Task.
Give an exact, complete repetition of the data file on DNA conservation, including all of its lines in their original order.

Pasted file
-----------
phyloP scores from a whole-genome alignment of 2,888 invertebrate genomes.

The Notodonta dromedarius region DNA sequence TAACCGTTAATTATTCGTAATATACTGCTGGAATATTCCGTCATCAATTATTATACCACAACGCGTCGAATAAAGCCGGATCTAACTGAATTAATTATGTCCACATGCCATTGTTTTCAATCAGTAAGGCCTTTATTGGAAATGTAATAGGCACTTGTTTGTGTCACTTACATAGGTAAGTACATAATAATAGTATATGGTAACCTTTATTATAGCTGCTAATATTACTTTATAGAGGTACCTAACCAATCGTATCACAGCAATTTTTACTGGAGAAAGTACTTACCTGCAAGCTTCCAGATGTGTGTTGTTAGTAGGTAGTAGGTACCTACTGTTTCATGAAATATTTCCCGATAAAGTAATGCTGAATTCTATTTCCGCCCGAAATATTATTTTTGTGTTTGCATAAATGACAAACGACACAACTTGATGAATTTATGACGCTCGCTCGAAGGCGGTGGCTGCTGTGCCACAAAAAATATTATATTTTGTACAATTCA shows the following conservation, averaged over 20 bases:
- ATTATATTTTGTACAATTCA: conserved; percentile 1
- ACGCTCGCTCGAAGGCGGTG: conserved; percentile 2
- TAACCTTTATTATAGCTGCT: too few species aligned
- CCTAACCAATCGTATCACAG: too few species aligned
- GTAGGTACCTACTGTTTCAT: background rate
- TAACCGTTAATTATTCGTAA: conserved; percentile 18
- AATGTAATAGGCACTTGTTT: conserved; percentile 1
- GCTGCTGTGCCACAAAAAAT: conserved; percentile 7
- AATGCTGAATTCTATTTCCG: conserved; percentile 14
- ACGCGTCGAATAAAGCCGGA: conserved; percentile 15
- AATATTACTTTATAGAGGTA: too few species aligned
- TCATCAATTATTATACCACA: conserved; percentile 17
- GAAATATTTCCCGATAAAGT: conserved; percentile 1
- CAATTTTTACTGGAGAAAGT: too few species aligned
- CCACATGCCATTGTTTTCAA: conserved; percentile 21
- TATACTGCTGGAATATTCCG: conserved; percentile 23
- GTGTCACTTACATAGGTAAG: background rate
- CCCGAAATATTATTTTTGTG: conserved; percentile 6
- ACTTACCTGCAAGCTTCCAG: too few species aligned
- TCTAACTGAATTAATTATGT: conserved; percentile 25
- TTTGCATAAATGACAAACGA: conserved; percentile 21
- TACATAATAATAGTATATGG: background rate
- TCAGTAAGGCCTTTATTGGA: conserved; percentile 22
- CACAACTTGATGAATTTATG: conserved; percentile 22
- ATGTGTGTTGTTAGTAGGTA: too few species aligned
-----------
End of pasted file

phyloP scores from a whole-genome alignment of 2,888 invertebrate genomes.

The Notodonta dromedarius region DNA sequence TAACCGTTAATTATTCGTAATATACTGCTGGAATATTCCGTCATCAATTATTATACCACAACGCGTCGAATAAAGCCGGATCTAACTGAATTAATTATGTCCACATGCCATTGTTTTCAATCAGTAAGGCCTTTATTGGAAATGTAATAGGCACTTGTTTGTGTCACTTACATAGGTAAGTACATAATAATAGTATATGGTAACCTTTATTATAGCTGCTAATATTACTTTATAGAGGTACCTAACCAATCGTATCACAGCAATTTTTACTGGAGAAAGTACTTACCTGCAAGCTTCCAGATGTGTGTTGTTAGTAGGTAGTAGGTACCTACTGTTTCATGAAATATTTCCCGATAAAGTAATGCTGAATTCTATTTCCGCCCGAAATATTATTTTTGTGTTTGCATAAATGACAAACGACACAACTTGATGAATTTATGACGCTCGCTCGAAGGCGGTGGCTGCTGTGCCACAAAAAATATTATATTTTGTACAATTCA shows the following conservation, averaged over 20 bases:
- ATTATATTTTGTACAATTCA: conserved; percentile 1
- ACGCTCGCTCGAAGGCGGTG: conserved; percentile 2
- TAACCTTTATTATAGCTGCT: too few species aligned
- CCTAACCAATCGTATCACAG: too few species aligned
- GTAGGTACCTACTGTTTCAT: background rate
- TAACCGTTAATTATTCGTAA: conserved; percentile 18
- AATGTAATAGGCACTTGTTT: conserved; percentile 1
- GCTGCTGTGCCACAAAAAAT: conserved; percentile 7
- AATGCTGAATTCTATTTCCG: conserved; percentile 14
- ACGCGTCGAATAAAGCCGGA: conserved; percentile 15
- AATATTACTTTATAGAGGTA: too few species aligned
- TCATCAATTATTATACCACA: conserved; percentile 17
- GAAATATTTCCCGATAAAGT: conserved; percentile 1
- CAATTTTTACTGGAGAAAGT: too few species aligned
- CCACATGCCATTGTTTTCAA: conserved; percentile 21
- TATACTGCTGGAATATTCCG: conserved; percentile 23
- GTGTCACTTACATAGGTAAG: background rate
- CCCGAAATATTATTTTTGTG: conserved; percentile 6
- ACTTACCTGCAAGCTTCCAG: too few species aligned
- TCTAACTGAATTAATTATGT: conserved; percentile 25
- TTTGCATAAATGACAAACGA: conserved; percentile 21
- TACATAATAATAGTATATGG: background rate
- TCAGTAAGGCCTTTATTGGA: conserved; percentile 22
- CACAACTTGATGAATTTATG: conserved; percentile 22
- ATGTGTGTTGTTAGTAGGTA: too few species aligned